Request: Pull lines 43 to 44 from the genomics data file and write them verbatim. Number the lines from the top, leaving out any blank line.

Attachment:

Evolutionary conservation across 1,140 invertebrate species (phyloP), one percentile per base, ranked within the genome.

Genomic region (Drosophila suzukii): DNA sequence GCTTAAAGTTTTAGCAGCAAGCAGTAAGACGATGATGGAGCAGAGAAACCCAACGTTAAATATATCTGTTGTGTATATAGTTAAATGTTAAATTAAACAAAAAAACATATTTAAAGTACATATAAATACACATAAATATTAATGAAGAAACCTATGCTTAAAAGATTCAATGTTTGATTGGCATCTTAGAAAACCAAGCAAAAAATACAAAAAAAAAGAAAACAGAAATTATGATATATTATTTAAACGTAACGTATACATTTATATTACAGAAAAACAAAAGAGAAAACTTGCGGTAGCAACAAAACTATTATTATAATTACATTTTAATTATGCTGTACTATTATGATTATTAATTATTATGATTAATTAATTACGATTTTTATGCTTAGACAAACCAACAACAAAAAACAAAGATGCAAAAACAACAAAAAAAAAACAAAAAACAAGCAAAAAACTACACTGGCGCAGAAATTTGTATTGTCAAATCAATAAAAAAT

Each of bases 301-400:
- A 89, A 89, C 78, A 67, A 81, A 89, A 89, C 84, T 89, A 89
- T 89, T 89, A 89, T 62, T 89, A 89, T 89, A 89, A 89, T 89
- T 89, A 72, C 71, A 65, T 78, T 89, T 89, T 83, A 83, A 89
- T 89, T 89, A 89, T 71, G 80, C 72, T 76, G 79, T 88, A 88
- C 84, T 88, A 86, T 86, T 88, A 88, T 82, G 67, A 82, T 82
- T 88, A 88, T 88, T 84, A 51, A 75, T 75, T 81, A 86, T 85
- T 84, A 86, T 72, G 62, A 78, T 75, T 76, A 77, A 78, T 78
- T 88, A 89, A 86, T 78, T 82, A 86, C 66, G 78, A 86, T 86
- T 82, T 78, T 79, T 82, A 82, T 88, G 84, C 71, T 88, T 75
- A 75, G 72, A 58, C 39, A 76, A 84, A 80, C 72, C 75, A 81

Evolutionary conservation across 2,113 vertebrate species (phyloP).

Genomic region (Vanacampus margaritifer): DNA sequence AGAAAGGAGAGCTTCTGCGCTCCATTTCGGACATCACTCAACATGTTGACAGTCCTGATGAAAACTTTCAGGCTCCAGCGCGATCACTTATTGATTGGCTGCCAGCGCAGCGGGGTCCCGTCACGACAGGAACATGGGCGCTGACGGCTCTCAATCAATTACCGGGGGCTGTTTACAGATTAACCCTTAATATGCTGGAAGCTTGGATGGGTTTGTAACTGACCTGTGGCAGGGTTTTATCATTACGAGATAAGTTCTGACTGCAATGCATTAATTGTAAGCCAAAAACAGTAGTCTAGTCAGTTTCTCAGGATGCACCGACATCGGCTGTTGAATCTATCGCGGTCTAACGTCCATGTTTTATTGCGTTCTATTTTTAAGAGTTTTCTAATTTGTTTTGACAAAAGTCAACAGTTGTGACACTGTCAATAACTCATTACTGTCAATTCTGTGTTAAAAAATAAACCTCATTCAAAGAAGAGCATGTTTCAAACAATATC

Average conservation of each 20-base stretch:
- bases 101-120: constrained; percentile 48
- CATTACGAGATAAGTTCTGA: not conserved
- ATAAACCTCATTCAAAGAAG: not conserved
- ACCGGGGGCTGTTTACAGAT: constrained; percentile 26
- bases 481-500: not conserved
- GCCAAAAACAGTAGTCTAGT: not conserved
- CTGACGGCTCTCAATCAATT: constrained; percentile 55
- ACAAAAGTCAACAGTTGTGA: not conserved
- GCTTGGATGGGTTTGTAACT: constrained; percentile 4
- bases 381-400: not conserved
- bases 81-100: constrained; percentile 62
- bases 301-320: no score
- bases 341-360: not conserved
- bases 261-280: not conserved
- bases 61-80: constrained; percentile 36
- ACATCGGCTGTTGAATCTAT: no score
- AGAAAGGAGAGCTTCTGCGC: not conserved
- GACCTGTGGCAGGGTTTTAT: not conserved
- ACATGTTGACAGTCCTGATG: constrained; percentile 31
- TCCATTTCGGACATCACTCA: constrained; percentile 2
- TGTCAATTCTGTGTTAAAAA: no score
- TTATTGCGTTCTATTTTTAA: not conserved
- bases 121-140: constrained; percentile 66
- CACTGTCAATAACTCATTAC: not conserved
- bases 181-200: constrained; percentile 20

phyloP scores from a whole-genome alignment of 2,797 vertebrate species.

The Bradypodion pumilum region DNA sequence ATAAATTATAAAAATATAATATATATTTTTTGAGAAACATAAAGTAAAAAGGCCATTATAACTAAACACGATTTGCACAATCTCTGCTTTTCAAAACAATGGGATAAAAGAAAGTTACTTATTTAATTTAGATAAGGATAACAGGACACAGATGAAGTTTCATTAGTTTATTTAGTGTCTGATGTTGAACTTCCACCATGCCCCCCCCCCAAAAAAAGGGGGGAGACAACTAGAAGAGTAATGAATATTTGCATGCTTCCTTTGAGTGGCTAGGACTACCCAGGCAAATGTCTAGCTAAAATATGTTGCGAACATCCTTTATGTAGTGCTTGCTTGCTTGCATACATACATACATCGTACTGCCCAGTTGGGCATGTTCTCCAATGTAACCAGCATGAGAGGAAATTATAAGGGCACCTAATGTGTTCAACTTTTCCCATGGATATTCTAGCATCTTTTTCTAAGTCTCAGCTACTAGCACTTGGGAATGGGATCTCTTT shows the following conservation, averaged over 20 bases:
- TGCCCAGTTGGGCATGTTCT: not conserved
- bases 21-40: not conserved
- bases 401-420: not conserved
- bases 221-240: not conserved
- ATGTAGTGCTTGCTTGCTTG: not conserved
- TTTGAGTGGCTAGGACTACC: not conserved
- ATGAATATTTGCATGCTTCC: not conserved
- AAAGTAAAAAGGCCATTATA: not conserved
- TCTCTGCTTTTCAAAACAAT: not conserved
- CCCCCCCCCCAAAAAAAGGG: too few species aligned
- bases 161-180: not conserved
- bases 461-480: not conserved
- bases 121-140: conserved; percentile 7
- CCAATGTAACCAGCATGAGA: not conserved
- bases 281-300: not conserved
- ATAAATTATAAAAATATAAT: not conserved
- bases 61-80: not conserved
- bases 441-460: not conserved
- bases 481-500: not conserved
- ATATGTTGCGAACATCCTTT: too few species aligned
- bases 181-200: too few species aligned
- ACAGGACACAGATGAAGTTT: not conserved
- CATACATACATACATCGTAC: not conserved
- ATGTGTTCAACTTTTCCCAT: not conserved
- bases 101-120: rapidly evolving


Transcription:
The Bradypodion pumilum region DNA sequence ATAAATTATAAAAATATAATATATATTTTTTGAGAAACATAAAGTAAAAAGGCCATTATAACTAAACACGATTTGCACAATCTCTGCTTTTCAAAACAATGGGATAAAAGAAAGTTACTTATTTAATTTAGATAAGGATAACAGGACACAGATGAAGTTTCATTAGTTTATTTAGTGTCTGATGTTGAACTTCCACCATGCCCCCCCCCCAAAAAAAGGGGGGAGACAACTAGAAGAGTAATGAATATTTGCATGCTTCCTTTGAGTGGCTAGGACTACCCAGGCAAATGTCTAGCTAAAATATGTTGCGAACATCCTTTATGTAGTGCTTGCTTGCTTGCATACATACATACATCGTACTGCCCAGTTGGGCATGTTCTCCAATGTAACCAGCATGAGAGGAAATTATAAGGGCACCTAATGTGTTCAACTTTTCCCATGGATATTCTAGCATCTTTTTCTAAGTCTCAGCTACTAGCACTTGGGAATGGGATCTCTTT shows the following conservation, averaged over 20 bases:
- TGCCCAGTTGGGCATGTTCT: not conserved